A group of bleach stable anionic surfactants are the alkali metal paraffin sulfonates containing from about 8 to 22 carbon atoms in the paraffin chain. These are well-known commercially available surfactants which can be prepared, for example, by the reaction of olefins with sodium bisulfite. Examples are sodium-1-decane sulfonate, sodium-2-tridecane sulfonate and potassium-2-octadecane sulfonate. A related group of surfactants are those having the following formula: ##STR29## wherein R1, R2 and R3, which can be the same or different, are alkyl groups of 1 to 18 carbon atoms, the sum of the carbon atoms of R1, R2 and R3 being 10 to 20, and X is --SO3 M, --CH2 COOM, --CH2 CH2 COOM, --(CH2 CH2 O)n SO3 M or --(CH2 CH2 O)n COOM, wherein n is from 1 to 40 and M is an alkali metal (e.g., sodium or potassium). Such compounds are more fully described in U.S. Pat. No. 3,929,661, Nakagawe et al., issued December 30, 1975, and incorporated herein by reference.
Other synthetic anionic surfactants useful herein are alkyl ether sulfates. These materials have the formula [RO(C2 H4 O)x SO3 ]y M wherein R is an alkyl or alkenyl moiety having from about 8 to about 22 carbon atoms, x is 1 to 30, and M is a water-soluble cation, as defined hereinbefore, having a valency of y. The alkyl ether sulfates useful in the present invention are condensation products of ethylene oxide and monohydric alcohols having about 10 to about 20 carbon atoms. Preferably, R has 12 to 18 carbon atoms. The alcohols can be derived from fats, e.g., coconut oil or tallow, or can be synthetic. Lauryl alcohol and straight chain alcohols derived from tallow are preferred herein. Such alcohols are reacted with 1 to 30, and especially 3 to 6, molar proportions of ethylene oxide and the resulting mixture of molecular species, having, for example, an average of 3 to 6 moles of ethylene oxide per mole of alcohol, is sulfated and neutralized.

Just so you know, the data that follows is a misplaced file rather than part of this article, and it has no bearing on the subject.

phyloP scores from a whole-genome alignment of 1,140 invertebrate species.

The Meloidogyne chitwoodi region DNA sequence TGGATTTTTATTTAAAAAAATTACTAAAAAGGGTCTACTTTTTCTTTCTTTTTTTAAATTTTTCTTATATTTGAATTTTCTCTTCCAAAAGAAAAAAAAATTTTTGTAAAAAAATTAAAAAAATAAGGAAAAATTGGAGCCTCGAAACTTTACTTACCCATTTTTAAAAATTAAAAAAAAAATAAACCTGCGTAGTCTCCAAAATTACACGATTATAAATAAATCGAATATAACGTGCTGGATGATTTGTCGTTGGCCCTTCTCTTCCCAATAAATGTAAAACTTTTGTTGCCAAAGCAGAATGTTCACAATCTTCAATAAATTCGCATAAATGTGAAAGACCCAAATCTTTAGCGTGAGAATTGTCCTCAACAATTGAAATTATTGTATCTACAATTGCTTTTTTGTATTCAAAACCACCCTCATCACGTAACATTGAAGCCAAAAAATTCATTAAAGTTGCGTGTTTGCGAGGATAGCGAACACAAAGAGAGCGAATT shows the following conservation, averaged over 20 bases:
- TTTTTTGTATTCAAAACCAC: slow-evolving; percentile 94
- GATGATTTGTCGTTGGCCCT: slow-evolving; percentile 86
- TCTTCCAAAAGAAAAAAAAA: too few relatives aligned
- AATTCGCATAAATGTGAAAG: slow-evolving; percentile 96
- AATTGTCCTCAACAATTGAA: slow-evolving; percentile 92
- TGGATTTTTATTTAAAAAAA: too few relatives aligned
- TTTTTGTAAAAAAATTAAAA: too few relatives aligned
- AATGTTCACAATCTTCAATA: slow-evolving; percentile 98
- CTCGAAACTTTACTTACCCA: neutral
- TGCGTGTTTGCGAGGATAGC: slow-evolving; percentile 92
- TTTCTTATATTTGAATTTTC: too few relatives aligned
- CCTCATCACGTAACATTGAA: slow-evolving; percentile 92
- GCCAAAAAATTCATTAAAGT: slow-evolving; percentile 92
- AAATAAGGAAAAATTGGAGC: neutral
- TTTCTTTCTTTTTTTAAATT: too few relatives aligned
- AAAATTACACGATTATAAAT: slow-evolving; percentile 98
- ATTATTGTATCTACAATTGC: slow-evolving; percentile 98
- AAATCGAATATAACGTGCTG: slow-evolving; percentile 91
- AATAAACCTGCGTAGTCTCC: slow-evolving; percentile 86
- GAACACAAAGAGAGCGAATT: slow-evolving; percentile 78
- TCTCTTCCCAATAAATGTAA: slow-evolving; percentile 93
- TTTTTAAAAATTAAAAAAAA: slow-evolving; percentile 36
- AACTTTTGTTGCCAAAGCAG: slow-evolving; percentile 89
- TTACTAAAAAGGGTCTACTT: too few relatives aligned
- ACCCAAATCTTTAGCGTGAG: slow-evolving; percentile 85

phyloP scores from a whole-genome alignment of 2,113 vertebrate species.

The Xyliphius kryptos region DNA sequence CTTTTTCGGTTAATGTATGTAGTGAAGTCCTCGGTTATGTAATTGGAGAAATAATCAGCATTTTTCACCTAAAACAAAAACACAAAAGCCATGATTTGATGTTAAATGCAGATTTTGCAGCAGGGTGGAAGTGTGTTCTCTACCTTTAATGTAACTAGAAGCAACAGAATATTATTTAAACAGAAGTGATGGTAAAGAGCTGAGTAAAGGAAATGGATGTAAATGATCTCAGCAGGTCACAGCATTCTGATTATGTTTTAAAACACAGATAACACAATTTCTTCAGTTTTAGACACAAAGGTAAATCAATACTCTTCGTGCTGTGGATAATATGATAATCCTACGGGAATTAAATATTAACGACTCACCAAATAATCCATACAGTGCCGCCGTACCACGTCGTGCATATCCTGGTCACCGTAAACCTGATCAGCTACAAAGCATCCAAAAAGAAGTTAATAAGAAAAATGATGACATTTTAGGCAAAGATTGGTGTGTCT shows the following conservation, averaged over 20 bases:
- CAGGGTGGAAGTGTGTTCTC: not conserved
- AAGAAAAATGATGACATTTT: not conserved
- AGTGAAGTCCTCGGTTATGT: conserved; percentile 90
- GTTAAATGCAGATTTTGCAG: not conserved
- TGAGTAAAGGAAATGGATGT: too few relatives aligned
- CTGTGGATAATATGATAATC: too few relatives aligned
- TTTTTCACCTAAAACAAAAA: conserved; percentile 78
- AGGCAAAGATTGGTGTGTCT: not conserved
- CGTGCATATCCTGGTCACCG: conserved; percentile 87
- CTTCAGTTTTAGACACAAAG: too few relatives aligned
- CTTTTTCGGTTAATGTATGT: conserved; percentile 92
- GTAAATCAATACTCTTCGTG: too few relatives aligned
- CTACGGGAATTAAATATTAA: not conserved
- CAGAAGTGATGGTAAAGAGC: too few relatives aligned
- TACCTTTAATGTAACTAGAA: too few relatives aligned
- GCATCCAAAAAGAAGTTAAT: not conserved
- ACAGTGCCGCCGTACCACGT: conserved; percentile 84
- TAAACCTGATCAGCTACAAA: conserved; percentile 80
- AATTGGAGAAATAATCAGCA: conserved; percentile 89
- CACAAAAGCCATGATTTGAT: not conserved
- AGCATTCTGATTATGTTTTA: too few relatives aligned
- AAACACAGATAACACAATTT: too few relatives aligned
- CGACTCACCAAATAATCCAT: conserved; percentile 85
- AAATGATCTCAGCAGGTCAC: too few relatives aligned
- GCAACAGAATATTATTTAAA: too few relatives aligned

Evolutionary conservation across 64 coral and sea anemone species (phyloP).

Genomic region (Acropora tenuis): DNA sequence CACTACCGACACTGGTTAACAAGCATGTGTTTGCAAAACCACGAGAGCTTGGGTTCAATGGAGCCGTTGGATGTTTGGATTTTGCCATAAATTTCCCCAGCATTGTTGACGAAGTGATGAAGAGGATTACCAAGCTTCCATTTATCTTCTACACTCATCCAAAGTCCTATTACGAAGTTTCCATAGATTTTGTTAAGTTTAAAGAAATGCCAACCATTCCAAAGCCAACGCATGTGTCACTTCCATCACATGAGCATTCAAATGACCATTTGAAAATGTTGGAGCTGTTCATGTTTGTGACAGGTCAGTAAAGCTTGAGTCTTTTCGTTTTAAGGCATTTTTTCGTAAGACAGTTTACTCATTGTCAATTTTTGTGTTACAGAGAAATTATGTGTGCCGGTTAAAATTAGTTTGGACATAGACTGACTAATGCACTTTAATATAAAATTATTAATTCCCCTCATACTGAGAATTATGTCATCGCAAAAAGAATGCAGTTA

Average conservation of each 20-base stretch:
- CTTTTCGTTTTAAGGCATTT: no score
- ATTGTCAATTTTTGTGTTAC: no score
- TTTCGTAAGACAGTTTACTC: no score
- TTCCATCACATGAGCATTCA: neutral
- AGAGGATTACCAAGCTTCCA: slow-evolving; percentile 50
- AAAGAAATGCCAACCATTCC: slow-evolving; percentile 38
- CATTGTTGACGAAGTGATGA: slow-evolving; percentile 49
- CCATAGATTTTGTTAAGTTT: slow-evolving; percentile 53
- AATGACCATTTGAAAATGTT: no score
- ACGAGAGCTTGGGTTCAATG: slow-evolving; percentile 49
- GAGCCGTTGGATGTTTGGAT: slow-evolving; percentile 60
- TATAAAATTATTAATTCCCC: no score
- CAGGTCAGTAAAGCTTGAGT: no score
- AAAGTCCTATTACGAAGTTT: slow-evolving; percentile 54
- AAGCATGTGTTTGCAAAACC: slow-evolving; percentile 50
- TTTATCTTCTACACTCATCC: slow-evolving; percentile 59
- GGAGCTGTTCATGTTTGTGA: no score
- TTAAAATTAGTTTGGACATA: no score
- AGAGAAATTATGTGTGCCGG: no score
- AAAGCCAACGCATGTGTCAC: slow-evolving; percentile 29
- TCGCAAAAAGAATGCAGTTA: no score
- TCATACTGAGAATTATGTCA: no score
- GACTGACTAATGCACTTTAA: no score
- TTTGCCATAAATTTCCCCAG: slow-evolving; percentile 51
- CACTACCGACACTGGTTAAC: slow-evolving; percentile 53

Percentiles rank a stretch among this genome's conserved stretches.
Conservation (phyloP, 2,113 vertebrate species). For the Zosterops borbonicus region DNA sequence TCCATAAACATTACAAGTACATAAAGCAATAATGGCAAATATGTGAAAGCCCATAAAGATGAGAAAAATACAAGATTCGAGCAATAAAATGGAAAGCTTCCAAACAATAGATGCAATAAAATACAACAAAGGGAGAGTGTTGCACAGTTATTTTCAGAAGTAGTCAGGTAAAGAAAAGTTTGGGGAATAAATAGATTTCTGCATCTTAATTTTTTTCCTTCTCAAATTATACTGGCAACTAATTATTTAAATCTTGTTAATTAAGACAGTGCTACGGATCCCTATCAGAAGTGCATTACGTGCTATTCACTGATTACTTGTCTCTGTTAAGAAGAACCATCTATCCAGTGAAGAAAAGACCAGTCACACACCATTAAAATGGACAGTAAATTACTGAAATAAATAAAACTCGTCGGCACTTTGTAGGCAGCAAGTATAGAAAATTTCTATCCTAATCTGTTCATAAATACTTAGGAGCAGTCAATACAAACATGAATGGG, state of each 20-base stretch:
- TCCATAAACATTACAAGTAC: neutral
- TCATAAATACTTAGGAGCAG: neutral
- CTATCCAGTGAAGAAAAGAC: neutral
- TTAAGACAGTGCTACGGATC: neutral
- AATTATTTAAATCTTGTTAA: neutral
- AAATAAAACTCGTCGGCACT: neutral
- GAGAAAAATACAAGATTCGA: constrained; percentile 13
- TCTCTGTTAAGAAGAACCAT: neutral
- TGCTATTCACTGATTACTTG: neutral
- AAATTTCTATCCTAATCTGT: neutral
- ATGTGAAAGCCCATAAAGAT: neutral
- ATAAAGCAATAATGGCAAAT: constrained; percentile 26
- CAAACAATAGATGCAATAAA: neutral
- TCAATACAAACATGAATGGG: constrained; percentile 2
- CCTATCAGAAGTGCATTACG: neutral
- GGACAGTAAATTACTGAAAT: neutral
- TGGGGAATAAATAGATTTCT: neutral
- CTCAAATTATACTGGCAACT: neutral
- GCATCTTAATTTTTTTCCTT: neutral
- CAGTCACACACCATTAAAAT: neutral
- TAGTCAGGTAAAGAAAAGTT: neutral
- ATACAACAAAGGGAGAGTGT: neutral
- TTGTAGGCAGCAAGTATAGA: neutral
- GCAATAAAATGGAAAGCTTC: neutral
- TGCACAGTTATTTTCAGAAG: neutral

Specific examples of alkyl ether sulfates of the present invention are sodium coconut alkyl ethylene glycol ether sulfate; lithium tallow alkyl triethylene glycol ether sulfate; sodium tallow alkyl hexaoxyethylene sulfate; and sodium tallow alkyl trioxyethylene sulfate. The alkyl ether sulfates are known compounds and are described in U.S. Pat. No. 3,332,876 to Walker (July 25, 1967), hereby incorporated herein by reference.